From the archives – Losing the Art of Love (2017) by Ralph La Rosa

Losing the Art of Love (2017)

There was a time when poets sang of love
without embarrassment, when versifiers
happy at their trade were gracious liars
in measured sonnets. They’d imitate a dove,
an owl, perhaps a dawn-drawn bird above,
who sighting human beauty soon desires
to mate his heavenly might with earthly fires
of passion: begets a paradox of love.

But tapping keys that text or tweet romantic
notes is so archaic, old-school, stilted
that songs of love, once tender or ecstatic,
are elegies about the lost or jilted.
Raving in rhyme about a love that’s new?
Postmodern ironies evaded you.

from Autumn Sky Poetry DAILY, April 24, 2017 — by Ralph La Rosa

photo by Christine Klocek-Lim

Losing the Art of Love (2017) by Ralph La Rosa

Losing the Art of Love (2017)

There was a time when poets sang of love
without embarrassment, when versifiers
happy at their trade were gracious liars
in measured sonnets. They’d imitate a dove,
an owl, perhaps a dawn-drawn bird above,
who sighting human beauty soon desires
to mate his heavenly might with earthly fires
of passion: begets a paradox of love.

But tapping keys that text or tweet romantic
notes is so archaic, old-school, stilted
that songs of love, once tender or ecstatic,
are elegies about the lost or jilted.
Raving in rhyme about a love that’s new?
Postmodern ironies evaded you.

by Ralph La Rosa

Editor’s Note: This delightful sonnet pokes fun at all of us.

Seasonal Cycles by Ralph La Rosa

Seasonal Cycles

Lovers

Spring is spanking new
Summer the hot flirt
Autumn strips for you
Winter’s cool dessert

Trysts

Spring beneath the lilacs
Summer in the clover
Autumn on the haystacks
Winter in the parlor

Relationships

Springtime teases
Summer pleases.
Fall matures
Winter endures.

Songs

Spring eulogies
Summer lyrics
Fall elegies
Winter epics

by Ralph La Rosa

Editor’s Note: Sometimes the mind needs a rest, and poetry doesn’t always have to be  impenetrable.

Twists of Fate by Ralph La Rosa

Twists of Fate

Feverish from dog-day heat,
I drive the five of us through air
so still it feels like death—our father’s
writhing on a clinic bed
and only I know the prognosis.
The sky grows gray. My radio
reports tornados twisting south
along Ann Arbor Road. The mirrors
show one drilling down, a wraith,
its strophic-antistrophic dance
a black ballet that’s catastrophic.
Cursing, I turn into The Inn.
We rush downstairs with panicked guests,
perhaps soon ghosts. The building groans,
wrenched by wind. Its chandeliers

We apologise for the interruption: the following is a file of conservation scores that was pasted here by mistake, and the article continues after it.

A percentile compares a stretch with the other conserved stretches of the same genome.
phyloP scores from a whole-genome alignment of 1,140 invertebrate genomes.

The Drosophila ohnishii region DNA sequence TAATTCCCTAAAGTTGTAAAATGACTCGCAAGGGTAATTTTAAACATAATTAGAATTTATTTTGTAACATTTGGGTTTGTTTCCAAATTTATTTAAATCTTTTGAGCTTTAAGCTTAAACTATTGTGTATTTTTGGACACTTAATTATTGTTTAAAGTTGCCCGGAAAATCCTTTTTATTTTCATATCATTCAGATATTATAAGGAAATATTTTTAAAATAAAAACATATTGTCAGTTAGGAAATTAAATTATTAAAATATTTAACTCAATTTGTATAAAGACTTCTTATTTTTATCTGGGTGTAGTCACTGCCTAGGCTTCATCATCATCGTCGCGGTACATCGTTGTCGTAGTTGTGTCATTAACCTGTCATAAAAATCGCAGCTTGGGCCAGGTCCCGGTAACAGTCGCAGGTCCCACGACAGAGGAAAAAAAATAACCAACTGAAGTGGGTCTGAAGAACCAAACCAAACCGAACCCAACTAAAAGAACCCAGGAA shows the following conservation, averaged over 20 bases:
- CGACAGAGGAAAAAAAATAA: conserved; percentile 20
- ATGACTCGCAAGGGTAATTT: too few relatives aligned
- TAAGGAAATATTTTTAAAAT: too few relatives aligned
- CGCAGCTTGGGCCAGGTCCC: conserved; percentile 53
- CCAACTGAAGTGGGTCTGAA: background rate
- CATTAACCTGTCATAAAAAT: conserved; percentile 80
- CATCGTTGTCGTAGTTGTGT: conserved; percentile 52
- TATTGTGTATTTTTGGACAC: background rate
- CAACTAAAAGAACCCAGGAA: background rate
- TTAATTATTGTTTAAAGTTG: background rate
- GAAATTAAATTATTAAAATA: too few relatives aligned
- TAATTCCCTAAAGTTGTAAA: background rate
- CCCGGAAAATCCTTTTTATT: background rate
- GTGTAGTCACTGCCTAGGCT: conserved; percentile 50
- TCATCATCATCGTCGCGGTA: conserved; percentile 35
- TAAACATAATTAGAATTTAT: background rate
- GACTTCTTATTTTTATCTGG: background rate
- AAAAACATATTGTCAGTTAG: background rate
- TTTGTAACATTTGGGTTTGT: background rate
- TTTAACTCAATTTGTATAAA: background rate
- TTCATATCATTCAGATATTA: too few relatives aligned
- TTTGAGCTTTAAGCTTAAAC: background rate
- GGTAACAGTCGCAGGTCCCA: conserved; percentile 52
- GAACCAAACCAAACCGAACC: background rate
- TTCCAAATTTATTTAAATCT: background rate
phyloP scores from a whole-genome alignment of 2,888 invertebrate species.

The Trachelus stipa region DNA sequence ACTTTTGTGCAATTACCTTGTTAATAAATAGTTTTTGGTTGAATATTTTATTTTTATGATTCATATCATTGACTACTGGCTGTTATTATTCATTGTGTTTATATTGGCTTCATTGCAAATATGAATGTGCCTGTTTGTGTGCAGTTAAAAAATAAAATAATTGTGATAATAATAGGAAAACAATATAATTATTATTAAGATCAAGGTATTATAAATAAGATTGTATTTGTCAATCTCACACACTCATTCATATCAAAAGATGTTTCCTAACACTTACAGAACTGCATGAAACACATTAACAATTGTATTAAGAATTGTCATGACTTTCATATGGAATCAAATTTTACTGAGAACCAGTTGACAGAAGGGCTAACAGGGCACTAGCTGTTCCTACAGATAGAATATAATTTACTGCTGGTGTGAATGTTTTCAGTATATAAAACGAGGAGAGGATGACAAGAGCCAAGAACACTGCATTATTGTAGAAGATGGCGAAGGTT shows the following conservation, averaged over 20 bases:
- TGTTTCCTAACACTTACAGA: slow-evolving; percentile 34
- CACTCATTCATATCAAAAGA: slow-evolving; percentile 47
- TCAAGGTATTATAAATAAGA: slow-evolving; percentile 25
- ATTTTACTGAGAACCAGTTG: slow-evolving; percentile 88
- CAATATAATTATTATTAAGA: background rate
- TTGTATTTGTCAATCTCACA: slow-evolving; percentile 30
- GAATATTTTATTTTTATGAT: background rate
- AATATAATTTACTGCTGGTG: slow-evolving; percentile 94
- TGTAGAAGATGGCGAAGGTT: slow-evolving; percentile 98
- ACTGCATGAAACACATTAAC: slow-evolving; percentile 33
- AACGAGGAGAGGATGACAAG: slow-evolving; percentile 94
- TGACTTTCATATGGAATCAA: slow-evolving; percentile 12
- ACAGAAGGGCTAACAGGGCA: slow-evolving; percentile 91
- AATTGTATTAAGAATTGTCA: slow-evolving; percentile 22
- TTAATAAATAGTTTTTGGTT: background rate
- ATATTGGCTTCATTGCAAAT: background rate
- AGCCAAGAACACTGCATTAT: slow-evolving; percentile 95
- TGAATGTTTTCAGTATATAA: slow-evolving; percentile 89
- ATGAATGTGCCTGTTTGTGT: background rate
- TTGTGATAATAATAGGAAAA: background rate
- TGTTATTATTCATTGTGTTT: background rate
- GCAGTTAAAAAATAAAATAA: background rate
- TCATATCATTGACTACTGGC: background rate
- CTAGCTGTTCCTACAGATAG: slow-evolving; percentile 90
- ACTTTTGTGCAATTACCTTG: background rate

spin, spit sparks like baleful stars.
Cringing from this random wrath,
the others pray and plead. I laugh.

by Ralph La Rosa, first published in Ghost Trees

Editor’s Note: The careful line breaks in this poem emphasize the vivid imagery, and sharpen the emotional difficulty faced by the narrator and his family.

From the archives – The Muse of Concord by Ralph La Rosa

The Muse of Concord

In summer woods, her springtime voice matured
as beckoning notes that mystify—a creature
thrumming when at rest, Tee-chur, Tee-chur,
but sweetly lyrical in flight. A bird
impetuous and speedy, songs assured,
she could elude, confound this woodland seeker,
who sensed the ovenbird was nature’s speaker,
though, he knew, she never said a word.
Until the chill of fall, he would be sure
the warbler calling from its hidden site
was midday’s sonic, acrobatic blur
that chased the sun, then dipped into the night.
Although her voices faded with the fall,
on winter days he still could hear her call.

from Autumn Sky Poetry DAILY, March 25, 2015 — by Ralph La Rosa, from Sonnet Stanzas

Photo by Christine Klocek-Lim

Indwelling by Ralph La Rosa

Indwelling

Inspiring air animates my trees,
informs their crowns and trunks, their leaves and limbs
when rousing Santa Ana winds increase.

The ancient trunks are limber as they sway
and bow; their scions lunge from side to side,
then pause before they pirouette to play.

Each tree’s a dancer and Aeolian lyre
beckoning me to join them and aspire.

by Ralph La Rosa

Editor’s Note: The iambic pentameter and rhyme lend this poem a meditative slant that complements the seasonal scene.

The Muse of Concord by Ralph La Rosa

The Muse of Concord

In summer woods, her springtime voice matured
as beckoning notes that mystify—a creature
thrumming when at rest, Tee-chur, Tee-chur,
but sweetly lyrical in flight. A bird
impetuous and speedy, songs assured,
she could elude, confound this woodland seeker,
who sensed the ovenbird was nature’s speaker,
though, he knew, she never said a word.
Until the chill of fall, he would be sure
the warbler calling from its hidden site
was midday’s sonic, acrobatic blur
that chased the sun, then dipped into the night.
Although her voices faded with the fall,
on winter days he still could hear her call.

by Ralph La Rosa, from Sonnet Stanzas

Editor’s Note: Sometimes the birds lead us on a merry chase. Who is calling? Where did she go? Such tricksters. Even the sonnet form can’t truly capture a bird’s elusive teasing.